KEIR RADNEDGE REPORTING —- FIFA is putting heavy public pressure on the Swiss judiciary to come to a decision one way or another over the criminal investigation into Gianni Infantino.
The world football federation’s president, who was elected to lead FIFA in 2016 then re-elected last year, has denied all wrongdoing and intends to sit out a storm over his contacts with departing Attorney-General Michael Lauber who had been overseeing 20 FIFA-linked cases.
Lauber’s inability to recall or record some of the meetings prompted the anonymous registration of four formal complaints with the Bern cantonal judiciary. A special prosecutor, Stefan Keller, decided that they met the threshold necessary to open an inquiry into the conduct of not only Infantino but a friend who was a regional prosecutor and to seek parliamentary permission to open a case against Lauber.
FIFA’s usual response to past legal tangles was to try to shut down discussion by issuing a flat denial of wrongdoing and refusing further comment.
Not this time.
At the weekend FIFA issued a “self-interview” question-and-answer press release and today Alasdair Bell, its joint deputy secretary-general, went on the attack. He complained that FIFA had not been informed of the substance of the complaints against Infantino in a process which was “absurd” as well as “grotesque and unfair.”
‘Nothing to hjide’
Bell, in a media video conference, said: “We, FIFA and Gianni Infantino the president, have absolutely nothing to hide. We want the truth to come out, to be as transparent as possible, we welcome questions.
“There is no factual basis whatsoever for this criminal investigation. No description of criminal misconduct of any kind has been communicated to FIFA – unless meeting the Attorney-General has become a crime in Switzerland, which I rather doubt.
“We have no idea what it is that the FIFA president has done wrong or could even remotely be described as criminal conduct.”
The core issue appears to be the subjects discussed between Infantino and Lauber. Not only had Lauber forgotten two of the meetings but neither man apparently made any contemporaneous and subsequent notes of the meetings.
Bell sought to explain this away on the basis that the men and their meetings were too important for note-taking or recording.
He said: “Gianni Infantino did not take notes or minutes of the meetings. They were quite high-level meetings.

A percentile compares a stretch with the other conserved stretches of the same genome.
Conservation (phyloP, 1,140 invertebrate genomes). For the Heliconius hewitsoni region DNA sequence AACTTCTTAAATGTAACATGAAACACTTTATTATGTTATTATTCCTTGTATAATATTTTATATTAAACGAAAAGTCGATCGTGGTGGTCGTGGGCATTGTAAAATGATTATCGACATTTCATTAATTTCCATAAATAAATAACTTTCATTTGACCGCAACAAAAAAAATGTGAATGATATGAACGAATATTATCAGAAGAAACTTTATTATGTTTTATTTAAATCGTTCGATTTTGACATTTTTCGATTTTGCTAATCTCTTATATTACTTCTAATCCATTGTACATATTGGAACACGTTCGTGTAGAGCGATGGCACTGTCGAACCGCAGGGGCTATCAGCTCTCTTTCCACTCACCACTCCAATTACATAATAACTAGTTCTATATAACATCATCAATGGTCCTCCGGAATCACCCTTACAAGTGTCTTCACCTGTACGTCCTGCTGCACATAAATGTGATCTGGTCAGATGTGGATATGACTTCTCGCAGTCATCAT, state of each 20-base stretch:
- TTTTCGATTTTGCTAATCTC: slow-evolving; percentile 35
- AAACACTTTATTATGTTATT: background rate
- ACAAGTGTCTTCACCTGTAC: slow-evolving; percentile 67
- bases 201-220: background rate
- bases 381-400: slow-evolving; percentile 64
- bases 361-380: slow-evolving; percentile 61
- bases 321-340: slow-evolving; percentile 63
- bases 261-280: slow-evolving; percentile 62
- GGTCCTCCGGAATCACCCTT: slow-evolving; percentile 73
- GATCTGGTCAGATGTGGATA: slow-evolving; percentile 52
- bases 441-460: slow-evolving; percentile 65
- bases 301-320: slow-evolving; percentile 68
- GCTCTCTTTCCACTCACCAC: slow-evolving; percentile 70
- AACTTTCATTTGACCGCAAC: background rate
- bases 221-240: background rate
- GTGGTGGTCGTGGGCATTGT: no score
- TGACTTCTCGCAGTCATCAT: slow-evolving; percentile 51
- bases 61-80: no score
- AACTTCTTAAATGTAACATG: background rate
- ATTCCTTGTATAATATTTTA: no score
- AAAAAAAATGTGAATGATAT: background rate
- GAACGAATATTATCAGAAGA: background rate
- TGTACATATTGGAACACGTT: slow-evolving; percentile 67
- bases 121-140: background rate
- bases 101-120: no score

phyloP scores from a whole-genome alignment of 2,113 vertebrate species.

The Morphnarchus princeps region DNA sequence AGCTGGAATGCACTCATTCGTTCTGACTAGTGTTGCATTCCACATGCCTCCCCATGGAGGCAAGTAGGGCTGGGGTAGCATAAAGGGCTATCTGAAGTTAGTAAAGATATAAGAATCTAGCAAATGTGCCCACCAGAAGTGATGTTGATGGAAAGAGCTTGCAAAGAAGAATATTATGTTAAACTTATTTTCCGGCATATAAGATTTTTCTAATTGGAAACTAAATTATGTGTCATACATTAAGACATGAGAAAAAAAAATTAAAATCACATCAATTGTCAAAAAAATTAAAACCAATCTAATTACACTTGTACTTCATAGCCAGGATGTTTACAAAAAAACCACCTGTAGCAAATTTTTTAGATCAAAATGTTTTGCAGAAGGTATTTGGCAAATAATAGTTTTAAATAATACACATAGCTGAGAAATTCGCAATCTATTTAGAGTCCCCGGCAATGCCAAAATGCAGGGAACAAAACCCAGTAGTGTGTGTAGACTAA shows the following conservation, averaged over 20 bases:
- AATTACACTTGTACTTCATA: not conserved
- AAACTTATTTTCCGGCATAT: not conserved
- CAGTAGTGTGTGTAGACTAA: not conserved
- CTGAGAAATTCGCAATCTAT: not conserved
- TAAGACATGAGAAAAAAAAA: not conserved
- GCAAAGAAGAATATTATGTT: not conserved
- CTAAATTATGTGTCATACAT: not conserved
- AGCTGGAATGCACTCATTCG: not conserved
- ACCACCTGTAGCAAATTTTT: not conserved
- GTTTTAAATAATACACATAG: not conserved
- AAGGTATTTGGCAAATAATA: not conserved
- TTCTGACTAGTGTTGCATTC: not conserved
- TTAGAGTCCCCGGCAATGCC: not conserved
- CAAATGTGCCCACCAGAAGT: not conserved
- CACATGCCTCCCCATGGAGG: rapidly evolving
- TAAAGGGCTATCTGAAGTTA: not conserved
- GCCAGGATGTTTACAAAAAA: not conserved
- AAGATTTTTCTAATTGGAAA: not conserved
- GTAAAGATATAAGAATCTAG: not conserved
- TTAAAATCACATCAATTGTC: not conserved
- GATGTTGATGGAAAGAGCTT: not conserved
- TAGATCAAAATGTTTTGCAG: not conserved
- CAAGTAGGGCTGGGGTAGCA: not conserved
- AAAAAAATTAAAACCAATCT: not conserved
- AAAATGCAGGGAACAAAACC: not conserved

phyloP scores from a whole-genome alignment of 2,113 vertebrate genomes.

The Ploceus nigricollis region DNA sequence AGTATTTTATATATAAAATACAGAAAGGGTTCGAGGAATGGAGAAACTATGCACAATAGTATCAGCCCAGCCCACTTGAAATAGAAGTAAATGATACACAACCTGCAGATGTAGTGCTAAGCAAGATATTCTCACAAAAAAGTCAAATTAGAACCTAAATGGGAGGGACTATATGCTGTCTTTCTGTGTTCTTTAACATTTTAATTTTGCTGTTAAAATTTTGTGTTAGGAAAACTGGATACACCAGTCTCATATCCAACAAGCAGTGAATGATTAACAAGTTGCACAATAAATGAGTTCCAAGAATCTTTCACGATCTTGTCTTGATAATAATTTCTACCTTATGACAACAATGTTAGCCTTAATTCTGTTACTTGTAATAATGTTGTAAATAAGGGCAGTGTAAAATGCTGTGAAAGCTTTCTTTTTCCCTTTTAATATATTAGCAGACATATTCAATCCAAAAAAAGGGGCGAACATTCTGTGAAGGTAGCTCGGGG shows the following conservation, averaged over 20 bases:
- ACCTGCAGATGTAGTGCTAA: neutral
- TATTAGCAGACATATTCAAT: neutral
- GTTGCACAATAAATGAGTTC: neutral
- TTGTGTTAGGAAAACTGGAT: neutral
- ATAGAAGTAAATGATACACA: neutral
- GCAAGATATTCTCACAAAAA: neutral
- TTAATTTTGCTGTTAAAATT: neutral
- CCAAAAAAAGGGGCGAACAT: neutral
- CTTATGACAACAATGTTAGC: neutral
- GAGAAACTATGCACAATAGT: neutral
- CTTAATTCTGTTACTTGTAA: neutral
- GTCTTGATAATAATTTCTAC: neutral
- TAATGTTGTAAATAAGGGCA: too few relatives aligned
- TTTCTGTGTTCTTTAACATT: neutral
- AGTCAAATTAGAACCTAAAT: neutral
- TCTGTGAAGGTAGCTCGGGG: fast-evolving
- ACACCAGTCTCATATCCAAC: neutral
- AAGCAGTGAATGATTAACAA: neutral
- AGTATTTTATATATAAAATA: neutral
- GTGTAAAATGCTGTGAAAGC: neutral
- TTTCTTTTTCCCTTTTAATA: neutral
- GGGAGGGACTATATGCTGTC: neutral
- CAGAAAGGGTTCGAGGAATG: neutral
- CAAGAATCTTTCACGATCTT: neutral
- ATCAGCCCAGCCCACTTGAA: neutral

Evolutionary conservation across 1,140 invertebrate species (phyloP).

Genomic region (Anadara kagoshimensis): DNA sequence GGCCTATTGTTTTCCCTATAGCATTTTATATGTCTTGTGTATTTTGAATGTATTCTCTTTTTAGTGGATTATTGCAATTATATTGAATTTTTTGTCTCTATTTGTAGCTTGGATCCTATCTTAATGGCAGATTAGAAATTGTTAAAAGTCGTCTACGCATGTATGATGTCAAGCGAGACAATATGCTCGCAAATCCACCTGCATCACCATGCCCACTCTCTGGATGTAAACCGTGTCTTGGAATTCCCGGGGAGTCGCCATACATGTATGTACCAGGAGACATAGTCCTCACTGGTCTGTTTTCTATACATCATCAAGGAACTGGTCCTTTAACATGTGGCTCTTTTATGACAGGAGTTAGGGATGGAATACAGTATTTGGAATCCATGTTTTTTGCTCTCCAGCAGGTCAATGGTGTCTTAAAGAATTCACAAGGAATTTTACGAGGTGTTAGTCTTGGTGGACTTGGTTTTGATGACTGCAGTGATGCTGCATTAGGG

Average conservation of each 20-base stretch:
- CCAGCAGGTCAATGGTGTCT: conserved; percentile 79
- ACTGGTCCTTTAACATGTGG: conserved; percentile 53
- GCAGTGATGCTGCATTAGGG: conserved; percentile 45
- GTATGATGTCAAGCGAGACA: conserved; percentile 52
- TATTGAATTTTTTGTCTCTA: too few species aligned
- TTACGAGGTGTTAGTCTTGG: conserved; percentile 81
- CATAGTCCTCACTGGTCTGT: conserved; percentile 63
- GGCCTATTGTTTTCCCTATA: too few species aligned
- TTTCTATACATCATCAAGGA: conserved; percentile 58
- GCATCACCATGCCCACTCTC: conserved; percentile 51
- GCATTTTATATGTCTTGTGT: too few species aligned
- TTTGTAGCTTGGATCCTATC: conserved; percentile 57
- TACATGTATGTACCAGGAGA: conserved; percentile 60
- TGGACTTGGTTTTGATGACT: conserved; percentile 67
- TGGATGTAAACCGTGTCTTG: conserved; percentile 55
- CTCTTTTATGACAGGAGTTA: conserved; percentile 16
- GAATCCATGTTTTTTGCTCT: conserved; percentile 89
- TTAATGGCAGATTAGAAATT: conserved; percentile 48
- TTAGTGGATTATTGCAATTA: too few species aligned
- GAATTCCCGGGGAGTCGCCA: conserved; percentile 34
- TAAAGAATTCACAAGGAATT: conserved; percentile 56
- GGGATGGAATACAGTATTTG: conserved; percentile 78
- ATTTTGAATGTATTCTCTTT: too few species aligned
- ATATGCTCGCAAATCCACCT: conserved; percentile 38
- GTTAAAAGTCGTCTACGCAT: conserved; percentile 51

“The first meeting was less than a month after he was elected as FIFA president. You go [to meet the Attorney-General] to demonstrate your willingness to co-operate: The organisation has turned a new chapter. You describe changes being made, offer co-operation in the investigations.
“Even Lauber himself would not be personally responsible for the specific investigations concerning the past FIFA of which there are 20.
“So it’s not a meeting in which you would take detailed minutes . . . it’s more an expression of willingness and trust with state law enforcement.”
Bell pointed to FIFA’s scandal-ridden past under previous president Sepp Blatter to justify the need for several meetings discussing generalities.
He said: “FIFA is party to something like 20 cases. You don’t cover everything in one meeting.
“FIFA had an absolutely miserable history before Gianni Infantino was elected. It was like an organised kleptocracy, the way it was run. We have to change the culture and demonstrate to the justice organisations this is a different organisation with different people in it. You have to build a level of trust and you don’t do it in one meeting.”
Capitalising on his international media audience, Bell issued a specific, even barbed, challenge to Keller and the Swiss judiciary.
He said: “FIFA is involved in many cases ongoing where we hope one day the Office of the Attorney-General will make some progress. There is something grotesque and unfair about this because we are 100pc confident there will never be a criminal charge against the FIFA president.
“[But] we have a situation where objectively there is damage to both FIFA and the FIFA president because of the existence of this criminal investigation. We think that’s not right and not fair.
“We want to co-operate fully because we want the truth to come out — and we want it to come out quickly.”